The (Theodor) Svedberg
The (Theodor) Svedberg (1884–1971) was awarded the Nobel Prize in Chemistry 1926 “for his work on disperse systems”.
The Svedberg was Professor of Physical Chemistry 1912–1949 at Uppsala University and later director of the Gustaf Werner Institute for Nuclear Chemistry at the University, since 1986 renamed The Svedberg laboratory.
The Svedberg was primarily interested in colloids (particles with a size of between 1 and 100 nanometres, for example proteins) and macro-molecular solutions. In his doctoral thesis from 1908 Svedberg described a new method for producing colloidal particles. He continued to study the physical properties of colloids, such as diffusion, light absorption and sedimentation.
For his studies of sedimentation, Svedberg constructed his ultracentrifuge, with which he could study large molecules in solution, such as proteins and carbohydrates. He could also use it to prove that proteins were a kind of macro molecules, which gave biochemistry a completely new starting point and paved the way for molecular biology. He was awarded the Nobel Prize in Chemistry 1926 for his discoveries regarding disperse systems, i.e. solutions of molecules of very different sizes, such as butter or cream.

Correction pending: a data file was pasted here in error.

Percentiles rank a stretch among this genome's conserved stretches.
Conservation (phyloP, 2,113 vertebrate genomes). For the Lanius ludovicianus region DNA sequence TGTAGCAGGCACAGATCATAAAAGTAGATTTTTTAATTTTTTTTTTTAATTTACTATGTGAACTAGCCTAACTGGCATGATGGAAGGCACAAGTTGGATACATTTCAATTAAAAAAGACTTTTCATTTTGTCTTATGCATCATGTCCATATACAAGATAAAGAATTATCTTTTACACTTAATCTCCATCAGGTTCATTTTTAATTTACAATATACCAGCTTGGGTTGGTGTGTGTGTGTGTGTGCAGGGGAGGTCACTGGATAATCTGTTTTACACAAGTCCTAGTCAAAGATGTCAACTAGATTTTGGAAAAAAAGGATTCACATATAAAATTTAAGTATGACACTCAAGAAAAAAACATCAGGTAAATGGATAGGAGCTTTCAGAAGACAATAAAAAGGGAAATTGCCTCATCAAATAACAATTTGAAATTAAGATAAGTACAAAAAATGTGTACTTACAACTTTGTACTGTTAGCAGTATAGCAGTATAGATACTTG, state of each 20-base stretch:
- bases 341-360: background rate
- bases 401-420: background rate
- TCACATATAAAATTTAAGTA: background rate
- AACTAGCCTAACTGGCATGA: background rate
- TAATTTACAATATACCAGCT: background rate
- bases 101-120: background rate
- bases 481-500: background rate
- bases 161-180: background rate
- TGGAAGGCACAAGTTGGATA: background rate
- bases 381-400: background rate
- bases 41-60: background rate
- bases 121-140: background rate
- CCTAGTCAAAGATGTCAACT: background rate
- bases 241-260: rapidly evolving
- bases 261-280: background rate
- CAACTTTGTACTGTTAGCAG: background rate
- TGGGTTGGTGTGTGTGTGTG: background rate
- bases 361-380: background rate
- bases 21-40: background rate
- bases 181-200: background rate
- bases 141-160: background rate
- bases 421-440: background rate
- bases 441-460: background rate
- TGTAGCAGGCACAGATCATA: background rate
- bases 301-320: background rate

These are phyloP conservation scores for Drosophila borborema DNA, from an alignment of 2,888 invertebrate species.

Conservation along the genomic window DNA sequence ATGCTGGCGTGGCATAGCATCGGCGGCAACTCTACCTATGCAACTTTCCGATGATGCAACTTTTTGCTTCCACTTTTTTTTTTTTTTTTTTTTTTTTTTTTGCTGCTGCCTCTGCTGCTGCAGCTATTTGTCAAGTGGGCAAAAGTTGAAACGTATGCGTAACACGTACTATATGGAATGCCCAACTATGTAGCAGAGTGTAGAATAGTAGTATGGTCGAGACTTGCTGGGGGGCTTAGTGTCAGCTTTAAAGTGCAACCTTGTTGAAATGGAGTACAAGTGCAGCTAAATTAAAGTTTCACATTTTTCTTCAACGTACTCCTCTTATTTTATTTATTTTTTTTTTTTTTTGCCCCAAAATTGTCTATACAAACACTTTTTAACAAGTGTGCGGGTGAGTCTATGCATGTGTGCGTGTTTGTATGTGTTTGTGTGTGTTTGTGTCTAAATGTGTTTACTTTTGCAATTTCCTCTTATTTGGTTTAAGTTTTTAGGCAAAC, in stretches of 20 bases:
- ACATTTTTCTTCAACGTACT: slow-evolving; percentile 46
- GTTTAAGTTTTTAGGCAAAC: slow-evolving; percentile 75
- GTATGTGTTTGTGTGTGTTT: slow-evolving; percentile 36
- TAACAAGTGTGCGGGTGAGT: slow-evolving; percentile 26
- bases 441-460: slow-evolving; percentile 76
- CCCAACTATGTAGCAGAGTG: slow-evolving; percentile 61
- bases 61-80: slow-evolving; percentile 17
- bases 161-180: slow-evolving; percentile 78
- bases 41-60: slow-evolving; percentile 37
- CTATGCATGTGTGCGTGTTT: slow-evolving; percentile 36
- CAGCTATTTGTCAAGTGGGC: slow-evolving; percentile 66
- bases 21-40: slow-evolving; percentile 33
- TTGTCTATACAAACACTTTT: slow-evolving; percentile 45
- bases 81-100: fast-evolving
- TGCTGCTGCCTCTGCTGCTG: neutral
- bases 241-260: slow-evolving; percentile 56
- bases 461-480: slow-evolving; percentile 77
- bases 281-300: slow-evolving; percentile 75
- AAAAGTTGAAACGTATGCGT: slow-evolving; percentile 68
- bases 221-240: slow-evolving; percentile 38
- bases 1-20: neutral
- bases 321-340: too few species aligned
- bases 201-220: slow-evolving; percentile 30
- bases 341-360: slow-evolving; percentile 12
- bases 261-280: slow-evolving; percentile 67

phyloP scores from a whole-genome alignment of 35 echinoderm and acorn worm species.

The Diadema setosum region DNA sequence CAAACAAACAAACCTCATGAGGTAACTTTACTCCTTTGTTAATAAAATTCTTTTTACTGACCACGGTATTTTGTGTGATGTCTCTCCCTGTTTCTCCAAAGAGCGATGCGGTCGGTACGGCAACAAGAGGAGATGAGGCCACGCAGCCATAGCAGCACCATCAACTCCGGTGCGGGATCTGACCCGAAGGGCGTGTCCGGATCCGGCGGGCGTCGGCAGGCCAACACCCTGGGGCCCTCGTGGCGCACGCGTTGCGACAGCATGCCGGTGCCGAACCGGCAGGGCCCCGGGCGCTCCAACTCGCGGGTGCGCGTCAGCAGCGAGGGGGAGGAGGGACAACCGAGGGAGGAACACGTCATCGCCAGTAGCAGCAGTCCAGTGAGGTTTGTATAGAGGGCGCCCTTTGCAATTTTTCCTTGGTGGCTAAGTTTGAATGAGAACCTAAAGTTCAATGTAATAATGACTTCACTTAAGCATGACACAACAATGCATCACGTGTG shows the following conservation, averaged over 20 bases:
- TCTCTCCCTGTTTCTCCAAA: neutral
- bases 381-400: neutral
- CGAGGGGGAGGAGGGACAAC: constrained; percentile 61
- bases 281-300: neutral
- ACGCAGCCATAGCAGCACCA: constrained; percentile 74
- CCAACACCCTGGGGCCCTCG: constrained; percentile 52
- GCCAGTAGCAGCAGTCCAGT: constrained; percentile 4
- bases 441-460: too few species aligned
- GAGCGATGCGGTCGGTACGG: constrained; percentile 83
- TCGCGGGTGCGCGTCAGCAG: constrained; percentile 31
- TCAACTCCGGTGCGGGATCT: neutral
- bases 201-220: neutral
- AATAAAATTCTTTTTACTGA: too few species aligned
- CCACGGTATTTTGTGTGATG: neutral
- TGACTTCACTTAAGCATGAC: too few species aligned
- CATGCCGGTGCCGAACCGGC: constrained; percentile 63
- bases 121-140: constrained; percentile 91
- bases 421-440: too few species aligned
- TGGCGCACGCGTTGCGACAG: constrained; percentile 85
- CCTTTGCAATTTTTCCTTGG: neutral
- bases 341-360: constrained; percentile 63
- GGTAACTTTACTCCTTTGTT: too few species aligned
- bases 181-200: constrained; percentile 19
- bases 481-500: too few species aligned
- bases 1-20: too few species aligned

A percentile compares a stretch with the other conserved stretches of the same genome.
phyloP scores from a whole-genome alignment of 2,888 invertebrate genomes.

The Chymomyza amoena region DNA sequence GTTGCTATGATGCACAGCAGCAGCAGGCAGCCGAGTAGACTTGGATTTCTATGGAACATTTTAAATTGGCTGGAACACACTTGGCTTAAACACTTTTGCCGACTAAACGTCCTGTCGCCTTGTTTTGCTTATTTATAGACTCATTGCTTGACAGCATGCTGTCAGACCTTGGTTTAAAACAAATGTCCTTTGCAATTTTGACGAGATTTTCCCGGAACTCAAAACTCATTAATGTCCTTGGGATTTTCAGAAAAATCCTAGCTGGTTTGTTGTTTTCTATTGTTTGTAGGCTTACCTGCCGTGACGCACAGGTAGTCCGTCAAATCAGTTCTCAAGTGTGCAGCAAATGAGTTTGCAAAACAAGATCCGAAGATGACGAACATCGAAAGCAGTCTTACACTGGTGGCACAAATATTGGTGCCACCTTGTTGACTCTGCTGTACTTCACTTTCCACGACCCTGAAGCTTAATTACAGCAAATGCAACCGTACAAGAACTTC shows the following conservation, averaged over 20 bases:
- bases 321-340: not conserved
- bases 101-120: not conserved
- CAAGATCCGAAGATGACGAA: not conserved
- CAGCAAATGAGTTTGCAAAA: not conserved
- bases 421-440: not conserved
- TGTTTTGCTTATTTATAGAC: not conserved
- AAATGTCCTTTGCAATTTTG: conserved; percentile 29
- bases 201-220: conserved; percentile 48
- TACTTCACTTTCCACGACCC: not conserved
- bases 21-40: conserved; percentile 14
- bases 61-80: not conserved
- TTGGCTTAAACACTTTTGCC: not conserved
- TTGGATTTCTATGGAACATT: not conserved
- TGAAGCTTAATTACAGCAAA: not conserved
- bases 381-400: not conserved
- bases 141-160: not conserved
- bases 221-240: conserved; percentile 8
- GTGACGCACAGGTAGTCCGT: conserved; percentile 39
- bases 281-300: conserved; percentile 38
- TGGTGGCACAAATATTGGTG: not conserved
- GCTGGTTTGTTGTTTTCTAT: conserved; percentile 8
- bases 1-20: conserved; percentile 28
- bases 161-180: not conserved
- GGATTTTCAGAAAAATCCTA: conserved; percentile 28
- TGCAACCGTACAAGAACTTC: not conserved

Biochemistry has a long history at Uppsala University, with roots in the research that was founded by Nobel Prize Laureates The Svedberg and Arne Tiselius. At the departments of chemistry internationally prominent biochemical research is still being conducted, but in new areas. It is characterised by both high scientific value and by many different potential applications, for instance in drug development and targeted development of proteins.